• MellowKrogoth says:

          Agreed about some of these push updates being a bit annoying, but the format change you speak about only happened once AFAIR. Sounds like you have hard drive problems though if things are that slow and buggy, such as the drive being very full and fragmented. You need about 30% free space on any drive if you don’t wanna run into this kind of problem.

          Alternatively you can play on consoles, where when it doesn’t work, you can really blame the company and not yourself :P .

  6. Don Reba says:

    I have never heard any snarky jokes about TF2 hats. What would be some good ones?

    • Dowr says:

      A common one is Hat Simulator.

      I’m more of a ‘Ultra Hat experience 4000 – now with rockets!’ man, me’self.

      • strangeloup says:

        I believe even Valve themselves refer to TF2 as “The World’s #1 War-Themed Hat Simulator”.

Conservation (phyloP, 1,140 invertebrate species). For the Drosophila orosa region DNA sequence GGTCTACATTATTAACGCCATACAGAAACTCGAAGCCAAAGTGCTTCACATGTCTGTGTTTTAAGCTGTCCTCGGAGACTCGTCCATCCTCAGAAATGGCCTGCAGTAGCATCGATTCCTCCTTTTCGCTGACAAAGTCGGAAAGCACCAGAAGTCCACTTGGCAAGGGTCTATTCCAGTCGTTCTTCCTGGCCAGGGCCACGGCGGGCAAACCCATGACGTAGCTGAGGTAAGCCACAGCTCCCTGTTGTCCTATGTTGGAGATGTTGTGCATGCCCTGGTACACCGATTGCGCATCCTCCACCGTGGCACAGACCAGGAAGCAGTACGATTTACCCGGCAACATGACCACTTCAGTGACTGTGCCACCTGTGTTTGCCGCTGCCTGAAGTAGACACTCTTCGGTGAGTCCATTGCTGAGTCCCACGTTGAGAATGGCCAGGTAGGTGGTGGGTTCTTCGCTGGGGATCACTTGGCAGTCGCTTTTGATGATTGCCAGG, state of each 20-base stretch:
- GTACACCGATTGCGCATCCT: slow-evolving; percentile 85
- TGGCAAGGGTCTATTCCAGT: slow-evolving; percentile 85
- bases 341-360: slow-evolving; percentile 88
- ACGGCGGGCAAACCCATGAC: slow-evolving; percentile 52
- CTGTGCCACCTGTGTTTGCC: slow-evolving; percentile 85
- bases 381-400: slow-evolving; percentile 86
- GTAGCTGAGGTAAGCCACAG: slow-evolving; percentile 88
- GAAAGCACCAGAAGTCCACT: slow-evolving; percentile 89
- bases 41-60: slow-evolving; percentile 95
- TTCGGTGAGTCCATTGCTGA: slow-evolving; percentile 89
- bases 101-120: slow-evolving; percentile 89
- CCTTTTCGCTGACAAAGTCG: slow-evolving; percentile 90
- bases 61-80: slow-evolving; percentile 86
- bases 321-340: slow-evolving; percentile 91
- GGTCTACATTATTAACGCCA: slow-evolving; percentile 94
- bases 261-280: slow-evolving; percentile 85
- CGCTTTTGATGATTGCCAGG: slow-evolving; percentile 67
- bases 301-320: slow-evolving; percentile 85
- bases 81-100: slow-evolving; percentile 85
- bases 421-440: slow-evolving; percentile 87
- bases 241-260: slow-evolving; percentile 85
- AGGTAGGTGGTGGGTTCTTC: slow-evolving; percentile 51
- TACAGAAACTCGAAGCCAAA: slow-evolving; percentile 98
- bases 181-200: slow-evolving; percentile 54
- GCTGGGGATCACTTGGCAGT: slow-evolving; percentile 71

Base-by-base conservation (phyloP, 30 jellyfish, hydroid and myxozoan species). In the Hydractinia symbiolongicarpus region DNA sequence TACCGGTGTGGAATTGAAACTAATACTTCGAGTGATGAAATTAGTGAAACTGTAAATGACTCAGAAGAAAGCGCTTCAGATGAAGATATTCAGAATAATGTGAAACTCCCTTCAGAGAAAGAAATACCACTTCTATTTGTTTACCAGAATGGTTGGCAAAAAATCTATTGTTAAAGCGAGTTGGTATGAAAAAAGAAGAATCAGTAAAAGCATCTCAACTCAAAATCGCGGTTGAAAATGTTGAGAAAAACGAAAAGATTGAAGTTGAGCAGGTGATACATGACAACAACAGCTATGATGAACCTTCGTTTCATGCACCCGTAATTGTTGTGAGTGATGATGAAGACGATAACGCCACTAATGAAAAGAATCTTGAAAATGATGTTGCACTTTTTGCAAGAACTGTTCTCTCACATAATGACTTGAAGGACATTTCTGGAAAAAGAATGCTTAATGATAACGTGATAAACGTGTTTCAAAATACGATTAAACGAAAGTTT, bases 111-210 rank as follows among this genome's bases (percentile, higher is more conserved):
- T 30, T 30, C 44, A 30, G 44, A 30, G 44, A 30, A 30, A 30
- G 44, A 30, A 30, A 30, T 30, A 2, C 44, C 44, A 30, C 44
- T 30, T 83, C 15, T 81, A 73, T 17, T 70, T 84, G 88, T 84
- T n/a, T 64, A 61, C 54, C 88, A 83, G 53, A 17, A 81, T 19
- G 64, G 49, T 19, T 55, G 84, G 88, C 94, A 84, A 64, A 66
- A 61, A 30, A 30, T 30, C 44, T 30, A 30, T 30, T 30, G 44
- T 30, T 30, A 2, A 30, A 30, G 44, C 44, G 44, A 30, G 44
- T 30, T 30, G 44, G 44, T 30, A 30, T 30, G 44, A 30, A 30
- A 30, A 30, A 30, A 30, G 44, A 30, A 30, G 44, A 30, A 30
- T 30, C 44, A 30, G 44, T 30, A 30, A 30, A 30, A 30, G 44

• Pliqu3011 says:

      Every “TF2 in a nutshell”-video, ever.

  7. Dowr says:

    Hats.

    Hats on everyone.

    Hats on you.

    Hats on me.

    Hats everywhere.

  8. The Dark One says:

    The modelers of the original versions of the hats get a cut of the profits, too. Everyone (except Kollega) wins!

  9. Totally heterosexual says:

    Blessed are the hat-makers.

  10. TreuloseTomate says:

    Well, TF2 is still fun. But it’s a different game than what has been released over 5 years ago.

    • Shepardus says:

      I wish more people realized this.

      • Ernesto25 says:

        its true i just feel frustrated when i remember how much fun i had when i bought the game on release and how its one of the few multiplayer games that encourages teamwork rather than what it is today. I have fun on occasion. F2P ruined the excellent community imo too. I just wished they released that game as a f2p and kept vanilla rather than have odd vanilla servers. I feel TF2 as a game is a proof of the mantra “less is more”.

    • The Random One says:

      Yes. It’s a bigger, more complex game, that requires players to be versatile and capable of countering several playstyles, since instead of the laser-focus purpose of each class the different weapons allow each one to act in a myriad of ways. This, in turn, allows new people to pour into the game and come up with their own strategies instead of being destroyed by veterans who know the best strategy of every single map by heart.